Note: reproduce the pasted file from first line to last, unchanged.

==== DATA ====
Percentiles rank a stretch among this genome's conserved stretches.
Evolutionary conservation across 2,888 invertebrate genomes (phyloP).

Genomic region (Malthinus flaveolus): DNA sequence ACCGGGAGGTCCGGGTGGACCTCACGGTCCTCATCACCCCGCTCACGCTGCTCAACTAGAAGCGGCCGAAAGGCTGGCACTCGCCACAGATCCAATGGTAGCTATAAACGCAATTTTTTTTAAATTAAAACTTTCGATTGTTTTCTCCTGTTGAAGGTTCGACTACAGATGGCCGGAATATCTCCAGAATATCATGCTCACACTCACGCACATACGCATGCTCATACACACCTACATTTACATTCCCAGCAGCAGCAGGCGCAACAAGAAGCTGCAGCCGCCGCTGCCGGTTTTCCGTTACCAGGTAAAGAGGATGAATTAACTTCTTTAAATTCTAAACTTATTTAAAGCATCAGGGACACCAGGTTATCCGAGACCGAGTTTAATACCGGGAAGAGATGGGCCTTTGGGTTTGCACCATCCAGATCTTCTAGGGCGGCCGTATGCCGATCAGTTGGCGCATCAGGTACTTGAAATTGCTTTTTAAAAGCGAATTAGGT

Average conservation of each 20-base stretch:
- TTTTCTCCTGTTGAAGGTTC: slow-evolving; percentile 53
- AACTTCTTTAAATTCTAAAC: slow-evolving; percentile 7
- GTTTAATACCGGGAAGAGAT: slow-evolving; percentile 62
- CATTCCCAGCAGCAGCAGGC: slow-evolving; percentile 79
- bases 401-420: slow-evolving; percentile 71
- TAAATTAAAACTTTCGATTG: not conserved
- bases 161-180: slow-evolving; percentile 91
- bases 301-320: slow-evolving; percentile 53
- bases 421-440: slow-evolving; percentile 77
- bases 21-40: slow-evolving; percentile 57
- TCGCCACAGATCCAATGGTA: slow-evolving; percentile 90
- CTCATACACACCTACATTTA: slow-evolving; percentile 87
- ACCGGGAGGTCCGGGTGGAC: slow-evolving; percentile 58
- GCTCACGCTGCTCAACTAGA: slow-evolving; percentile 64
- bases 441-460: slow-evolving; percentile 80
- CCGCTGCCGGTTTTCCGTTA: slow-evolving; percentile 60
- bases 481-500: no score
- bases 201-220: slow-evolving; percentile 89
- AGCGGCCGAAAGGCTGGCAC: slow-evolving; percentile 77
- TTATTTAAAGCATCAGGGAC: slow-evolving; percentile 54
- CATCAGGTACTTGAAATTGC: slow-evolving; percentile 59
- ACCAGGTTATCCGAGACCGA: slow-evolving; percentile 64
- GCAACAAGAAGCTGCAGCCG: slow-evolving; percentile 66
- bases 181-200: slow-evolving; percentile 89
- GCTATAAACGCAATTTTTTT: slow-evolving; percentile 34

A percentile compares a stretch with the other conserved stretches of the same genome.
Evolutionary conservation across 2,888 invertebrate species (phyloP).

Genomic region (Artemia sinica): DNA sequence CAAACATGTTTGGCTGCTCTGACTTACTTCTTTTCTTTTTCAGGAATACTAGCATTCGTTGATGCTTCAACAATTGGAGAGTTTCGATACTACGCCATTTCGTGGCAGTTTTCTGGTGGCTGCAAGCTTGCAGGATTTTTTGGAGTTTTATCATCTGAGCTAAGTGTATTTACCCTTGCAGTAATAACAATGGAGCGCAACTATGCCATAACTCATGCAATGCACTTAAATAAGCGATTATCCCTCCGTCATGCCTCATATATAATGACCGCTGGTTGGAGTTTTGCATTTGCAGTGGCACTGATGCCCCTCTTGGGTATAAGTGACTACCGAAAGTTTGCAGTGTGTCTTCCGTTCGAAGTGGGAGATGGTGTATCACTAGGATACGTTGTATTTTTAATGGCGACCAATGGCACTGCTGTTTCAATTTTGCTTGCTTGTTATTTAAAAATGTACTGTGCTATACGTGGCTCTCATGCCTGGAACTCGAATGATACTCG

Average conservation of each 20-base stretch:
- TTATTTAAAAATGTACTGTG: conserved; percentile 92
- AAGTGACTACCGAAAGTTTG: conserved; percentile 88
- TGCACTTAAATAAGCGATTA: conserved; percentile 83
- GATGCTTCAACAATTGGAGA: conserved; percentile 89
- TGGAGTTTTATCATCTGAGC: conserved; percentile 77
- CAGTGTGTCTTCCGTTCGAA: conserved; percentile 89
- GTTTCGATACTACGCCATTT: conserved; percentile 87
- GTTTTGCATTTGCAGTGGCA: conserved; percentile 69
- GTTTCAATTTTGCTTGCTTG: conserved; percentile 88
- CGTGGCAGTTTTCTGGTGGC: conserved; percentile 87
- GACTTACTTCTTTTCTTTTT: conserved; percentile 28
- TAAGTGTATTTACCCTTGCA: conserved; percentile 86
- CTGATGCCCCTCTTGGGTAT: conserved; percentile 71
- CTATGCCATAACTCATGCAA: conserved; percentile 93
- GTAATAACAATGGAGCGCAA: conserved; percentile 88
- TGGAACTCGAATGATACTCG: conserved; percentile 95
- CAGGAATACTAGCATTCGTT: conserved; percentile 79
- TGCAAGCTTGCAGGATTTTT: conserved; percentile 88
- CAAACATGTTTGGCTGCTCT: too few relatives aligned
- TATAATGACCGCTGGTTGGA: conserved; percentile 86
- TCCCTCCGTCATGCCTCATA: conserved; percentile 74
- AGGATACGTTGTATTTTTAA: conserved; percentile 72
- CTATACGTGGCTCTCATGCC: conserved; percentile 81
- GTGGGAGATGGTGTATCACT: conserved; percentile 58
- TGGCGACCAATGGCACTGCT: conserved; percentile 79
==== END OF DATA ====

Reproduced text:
Percentiles rank a stretch among this genome's conserved stretches.
Evolutionary conservation across 2,888 invertebrate genomes (phyloP).

Genomic region (Malthinus flaveolus): DNA sequence ACCGGGAGGTCCGGGTGGACCTCACGGTCCTCATCACCCCGCTCACGCTGCTCAACTAGAAGCGGCCGAAAGGCTGGCACTCGCCACAGATCCAATGGTAGCTATAAACGCAATTTTTTTTAAATTAAAACTTTCGATTGTTTTCTCCTGTTGAAGGTTCGACTACAGATGGCCGGAATATCTCCAGAATATCATGCTCACACTCACGCACATACGCATGCTCATACACACCTACATTTACATTCCCAGCAGCAGCAGGCGCAACAAGAAGCTGCAGCCGCCGCTGCCGGTTTTCCGTTACCAGGTAAAGAGGATGAATTAACTTCTTTAAATTCTAAACTTATTTAAAGCATCAGGGACACCAGGTTATCCGAGACCGAGTTTAATACCGGGAAGAGATGGGCCTTTGGGTTTGCACCATCCAGATCTTCTAGGGCGGCCGTATGCCGATCAGTTGGCGCATCAGGTACTTGAAATTGCTTTTTAAAAGCGAATTAGGT

Average conservation of each 20-base stretch:
- TTTTCTCCTGTTGAAGGTTC: slow-evolving; percentile 53
- AACTTCTTTAAATTCTAAAC: slow-evolving; percentile 7
- GTTTAATACCGGGAAGAGAT: slow-evolving; percentile 62
- CATTCCCAGCAGCAGCAGGC: slow-evolving; percentile 79
- bases 401-420: slow-evolving; percentile 71
- TAAATTAAAACTTTCGATTG: not conserved
- bases 161-180: slow-evolving; percentile 91
- bases 301-320: slow-evolving; percentile 53
- bases 421-440: slow-evolving; percentile 77
- bases 21-40: slow-evolving; percentile 57
- TCGCCACAGATCCAATGGTA: slow-evolving; percentile 90
- CTCATACACACCTACATTTA: slow-evolving; percentile 87
- ACCGGGAGGTCCGGGTGGAC: slow-evolving; percentile 58
- GCTCACGCTGCTCAACTAGA: slow-evolving; percentile 64
- bases 441-460: slow-evolving; percentile 80
- CCGCTGCCGGTTTTCCGTTA: slow-evolving; percentile 60
- bases 481-500: no score
- bases 201-220: slow-evolving; percentile 89
- AGCGGCCGAAAGGCTGGCAC: slow-evolving; percentile 77
- TTATTTAAAGCATCAGGGAC: slow-evolving; percentile 54
- CATCAGGTACTTGAAATTGC: slow-evolving; percentile 59
- ACCAGGTTATCCGAGACCGA: slow-evolving; percentile 64
- GCAACAAGAAGCTGCAGCCG: slow-evolving; percentile 66
- bases 181-200: slow-evolving; percentile 89
- GCTATAAACGCAATTTTTTT: slow-evolving; percentile 34

A percentile compares a stretch with the other conserved stretches of the same genome.
Evolutionary conservation across 2,888 invertebrate species (phyloP).

Genomic region (Artemia sinica): DNA sequence CAAACATGTTTGGCTGCTCTGACTTACTTCTTTTCTTTTTCAGGAATACTAGCATTCGTTGATGCTTCAACAATTGGAGAGTTTCGATACTACGCCATTTCGTGGCAGTTTTCTGGTGGCTGCAAGCTTGCAGGATTTTTTGGAGTTTTATCATCTGAGCTAAGTGTATTTACCCTTGCAGTAATAACAATGGAGCGCAACTATGCCATAACTCATGCAATGCACTTAAATAAGCGATTATCCCTCCGTCATGCCTCATATATAATGACCGCTGGTTGGAGTTTTGCATTTGCAGTGGCACTGATGCCCCTCTTGGGTATAAGTGACTACCGAAAGTTTGCAGTGTGTCTTCCGTTCGAAGTGGGAGATGGTGTATCACTAGGATACGTTGTATTTTTAATGGCGACCAATGGCACTGCTGTTTCAATTTTGCTTGCTTGTTATTTAAAAATGTACTGTGCTATACGTGGCTCTCATGCCTGGAACTCGAATGATACTCG

Average conservation of each 20-base stretch:
- TTATTTAAAAATGTACTGTG: conserved; percentile 92
- AAGTGACTACCGAAAGTTTG: conserved; percentile 88
- TGCACTTAAATAAGCGATTA: conserved; percentile 83
- GATGCTTCAACAATTGGAGA: conserved; percentile 89
- TGGAGTTTTATCATCTGAGC: conserved; percentile 77
- CAGTGTGTCTTCCGTTCGAA: conserved; percentile 89
- GTTTCGATACTACGCCATTT: conserved; percentile 87
- GTTTTGCATTTGCAGTGGCA: conserved; percentile 69
- GTTTCAATTTTGCTTGCTTG: conserved; percentile 88
- CGTGGCAGTTTTCTGGTGGC: conserved; percentile 87
- GACTTACTTCTTTTCTTTTT: conserved; percentile 28
- TAAGTGTATTTACCCTTGCA: conserved; percentile 86
- CTGATGCCCCTCTTGGGTAT: conserved; percentile 71
- CTATGCCATAACTCATGCAA: conserved; percentile 93
- GTAATAACAATGGAGCGCAA: conserved; percentile 88
- TGGAACTCGAATGATACTCG: conserved; percentile 95
- CAGGAATACTAGCATTCGTT: conserved; percentile 79
- TGCAAGCTTGCAGGATTTTT: conserved; percentile 88
- CAAACATGTTTGGCTGCTCT: too few relatives aligned
- TATAATGACCGCTGGTTGGA: conserved; percentile 86
- TCCCTCCGTCATGCCTCATA: conserved; percentile 74
- AGGATACGTTGTATTTTTAA: conserved; percentile 72
- CTATACGTGGCTCTCATGCC: conserved; percentile 81
- GTGGGAGATGGTGTATCACT: conserved; percentile 58
- TGGCGACCAATGGCACTGCT: conserved; percentile 79